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Omicron May Be Less Sickening Than Other Coronavirus Variants

FILE - A healthcare worker administers the Pfizer coronavirus disease (COVID-19) vaccine to a man, amidst the spread of the SARS-CoV-2 variant Omicron, in Johannesburg, South Africa, Dec. 9, 2021.

The World Health Organization says data from South Africa indicate the omicron variant may result in less sickening illness than other coronavirus variants.

The World Health Organization says new cases of COVID-19 in Africa have surged by 93 percent this past week, compared to the previous week. That brings the number of reported cases on the continent to more than 8.8 million, including more than 220,000 deaths. It is not known how many of those new cases and deaths are due to the omicron variant.

What is known, however, is omicron has spread to about 60 countries, 10 of them in Africa. The WHO says almost half of the nearly 1,000 omicron cases reported globally are in Africa, with the heaviest burden borne by South Africa.

Richard Mihigo is the coordinator for immunization and vaccines development in the WHO’s regional office for Africa. He says it is encouraging to note few of the many people infected with omicron in South Africa have had to be hospitalized. He notes this suggests the new variant may cause less severe illness.

“Data which looked at hospitalization across the country between 14 November and 4 December found that ICU occupancy was only 6.3 percent—which is very low compared with the same period when South Africa was facing the peak, which was linked at that time to delta variant, and I am talking about July this year," Mihigo said.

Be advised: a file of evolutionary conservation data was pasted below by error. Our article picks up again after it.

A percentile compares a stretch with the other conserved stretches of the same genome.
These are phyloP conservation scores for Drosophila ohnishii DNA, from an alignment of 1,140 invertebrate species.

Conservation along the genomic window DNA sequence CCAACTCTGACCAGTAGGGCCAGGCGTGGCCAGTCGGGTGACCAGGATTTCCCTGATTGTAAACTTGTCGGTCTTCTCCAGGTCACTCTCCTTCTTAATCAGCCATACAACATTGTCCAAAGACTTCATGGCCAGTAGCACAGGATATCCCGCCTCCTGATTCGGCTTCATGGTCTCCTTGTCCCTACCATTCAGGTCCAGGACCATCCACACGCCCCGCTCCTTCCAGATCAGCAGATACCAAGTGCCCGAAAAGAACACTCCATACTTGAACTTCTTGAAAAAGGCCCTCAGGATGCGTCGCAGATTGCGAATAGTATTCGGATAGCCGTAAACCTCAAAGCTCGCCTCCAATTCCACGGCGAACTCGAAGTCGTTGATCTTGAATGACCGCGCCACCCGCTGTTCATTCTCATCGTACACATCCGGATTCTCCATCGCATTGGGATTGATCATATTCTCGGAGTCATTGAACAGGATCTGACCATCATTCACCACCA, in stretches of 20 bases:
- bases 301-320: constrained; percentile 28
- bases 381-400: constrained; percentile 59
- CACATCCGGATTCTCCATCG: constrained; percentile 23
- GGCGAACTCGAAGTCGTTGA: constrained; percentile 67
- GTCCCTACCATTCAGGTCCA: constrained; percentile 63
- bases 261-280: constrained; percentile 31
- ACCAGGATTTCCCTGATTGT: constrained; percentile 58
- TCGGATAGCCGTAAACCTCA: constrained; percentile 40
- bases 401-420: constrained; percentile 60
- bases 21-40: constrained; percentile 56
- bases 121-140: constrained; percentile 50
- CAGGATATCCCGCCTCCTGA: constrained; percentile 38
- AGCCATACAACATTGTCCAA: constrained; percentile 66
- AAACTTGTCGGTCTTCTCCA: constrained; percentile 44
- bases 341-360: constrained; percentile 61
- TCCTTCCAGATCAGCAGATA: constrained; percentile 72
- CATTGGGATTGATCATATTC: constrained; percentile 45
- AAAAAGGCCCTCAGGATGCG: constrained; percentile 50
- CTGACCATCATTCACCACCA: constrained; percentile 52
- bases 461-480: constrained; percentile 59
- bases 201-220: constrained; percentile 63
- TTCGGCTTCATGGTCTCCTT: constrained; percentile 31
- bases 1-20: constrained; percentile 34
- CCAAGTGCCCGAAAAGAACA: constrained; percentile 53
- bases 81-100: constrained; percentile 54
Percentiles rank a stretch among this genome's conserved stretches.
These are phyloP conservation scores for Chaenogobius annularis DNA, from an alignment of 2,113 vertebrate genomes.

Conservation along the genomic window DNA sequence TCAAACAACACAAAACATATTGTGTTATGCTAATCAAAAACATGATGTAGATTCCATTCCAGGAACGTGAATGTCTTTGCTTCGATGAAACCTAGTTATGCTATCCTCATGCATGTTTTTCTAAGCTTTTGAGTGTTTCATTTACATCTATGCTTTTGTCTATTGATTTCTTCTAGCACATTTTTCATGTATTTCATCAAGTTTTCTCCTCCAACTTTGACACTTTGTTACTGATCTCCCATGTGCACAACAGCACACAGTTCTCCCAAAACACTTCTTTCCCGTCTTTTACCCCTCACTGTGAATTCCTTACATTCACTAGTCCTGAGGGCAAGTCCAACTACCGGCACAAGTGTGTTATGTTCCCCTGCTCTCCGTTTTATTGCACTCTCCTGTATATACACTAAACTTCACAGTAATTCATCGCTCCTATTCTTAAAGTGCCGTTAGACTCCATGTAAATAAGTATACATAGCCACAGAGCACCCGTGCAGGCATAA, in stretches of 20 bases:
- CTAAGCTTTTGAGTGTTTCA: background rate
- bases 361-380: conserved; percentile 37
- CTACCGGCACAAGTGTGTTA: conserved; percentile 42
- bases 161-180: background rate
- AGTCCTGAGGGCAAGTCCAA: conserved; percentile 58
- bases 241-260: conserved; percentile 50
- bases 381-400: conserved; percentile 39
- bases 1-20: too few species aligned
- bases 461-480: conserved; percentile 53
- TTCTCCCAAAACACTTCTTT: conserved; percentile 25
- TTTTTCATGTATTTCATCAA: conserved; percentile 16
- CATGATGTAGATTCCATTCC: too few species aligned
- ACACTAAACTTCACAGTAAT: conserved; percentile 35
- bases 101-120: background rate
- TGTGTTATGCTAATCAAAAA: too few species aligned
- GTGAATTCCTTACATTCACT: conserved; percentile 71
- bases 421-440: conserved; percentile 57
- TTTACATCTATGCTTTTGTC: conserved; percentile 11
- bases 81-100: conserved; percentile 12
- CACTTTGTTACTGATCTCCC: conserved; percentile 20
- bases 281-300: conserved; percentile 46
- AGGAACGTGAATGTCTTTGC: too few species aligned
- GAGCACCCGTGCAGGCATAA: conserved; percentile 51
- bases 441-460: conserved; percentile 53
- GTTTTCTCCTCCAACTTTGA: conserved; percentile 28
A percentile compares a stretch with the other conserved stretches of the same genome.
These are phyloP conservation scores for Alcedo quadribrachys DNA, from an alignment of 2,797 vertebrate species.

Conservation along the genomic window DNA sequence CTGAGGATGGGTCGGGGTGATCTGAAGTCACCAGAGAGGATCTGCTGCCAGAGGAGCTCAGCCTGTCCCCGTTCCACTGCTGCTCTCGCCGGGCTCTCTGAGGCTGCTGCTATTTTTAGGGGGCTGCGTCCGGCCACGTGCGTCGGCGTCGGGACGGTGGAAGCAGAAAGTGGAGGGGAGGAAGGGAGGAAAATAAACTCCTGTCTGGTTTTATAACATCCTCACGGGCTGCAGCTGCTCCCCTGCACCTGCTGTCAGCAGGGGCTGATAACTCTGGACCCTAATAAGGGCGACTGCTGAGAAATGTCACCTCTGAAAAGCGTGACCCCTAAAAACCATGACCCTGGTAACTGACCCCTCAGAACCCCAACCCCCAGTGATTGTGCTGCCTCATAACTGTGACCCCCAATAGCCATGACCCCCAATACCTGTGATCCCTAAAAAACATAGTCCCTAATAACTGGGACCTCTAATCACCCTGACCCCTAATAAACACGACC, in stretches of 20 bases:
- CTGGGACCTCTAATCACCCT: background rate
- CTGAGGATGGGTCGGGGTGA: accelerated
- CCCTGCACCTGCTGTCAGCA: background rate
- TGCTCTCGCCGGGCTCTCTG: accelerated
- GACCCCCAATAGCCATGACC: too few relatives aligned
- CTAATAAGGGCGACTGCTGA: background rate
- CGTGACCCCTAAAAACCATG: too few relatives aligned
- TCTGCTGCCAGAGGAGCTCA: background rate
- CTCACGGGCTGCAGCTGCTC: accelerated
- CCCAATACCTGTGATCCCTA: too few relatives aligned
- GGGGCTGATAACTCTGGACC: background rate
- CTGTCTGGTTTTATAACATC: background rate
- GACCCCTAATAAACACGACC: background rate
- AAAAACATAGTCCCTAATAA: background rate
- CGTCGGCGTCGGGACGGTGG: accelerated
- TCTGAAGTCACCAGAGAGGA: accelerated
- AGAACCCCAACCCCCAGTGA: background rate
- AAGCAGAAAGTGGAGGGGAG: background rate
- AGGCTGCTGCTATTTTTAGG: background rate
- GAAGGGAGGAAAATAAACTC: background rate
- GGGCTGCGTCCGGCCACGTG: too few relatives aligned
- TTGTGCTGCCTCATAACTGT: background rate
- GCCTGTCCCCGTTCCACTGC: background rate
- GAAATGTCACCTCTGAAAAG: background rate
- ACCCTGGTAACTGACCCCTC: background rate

Mihigo says that is a preliminary analysis. He figures it will take at least another two to three weeks to determine omicron’s full effects.

He says researchers are working around the clock to see whether the new coronavirus variant is more contagious, more debilitating, and more resistant to current vaccines and treatments than other variants.

“There is an assumption that the current vaccines may not protect people against omicron," Mihigo said. "But so far, there is no conclusive evidence that vaccines are ineffective against this new variant. Vaccines have protected people, as we know from severe disease and hospitalization due to the other variants of concern, and there has been no need to modify these vaccines.”

Indeed, Pfizer and BioNTech say preliminary data indicate that a booster or a third shot of their coronavirus vaccine is effective against the new variant. The Biopharmaceutical company says it is working on an omicron-specific vaccine, which it hopes will be developed in the next three months.

In the meantime, the WHO says it continues to support countries to improve genomic surveillance to track the virus and other variants of concern.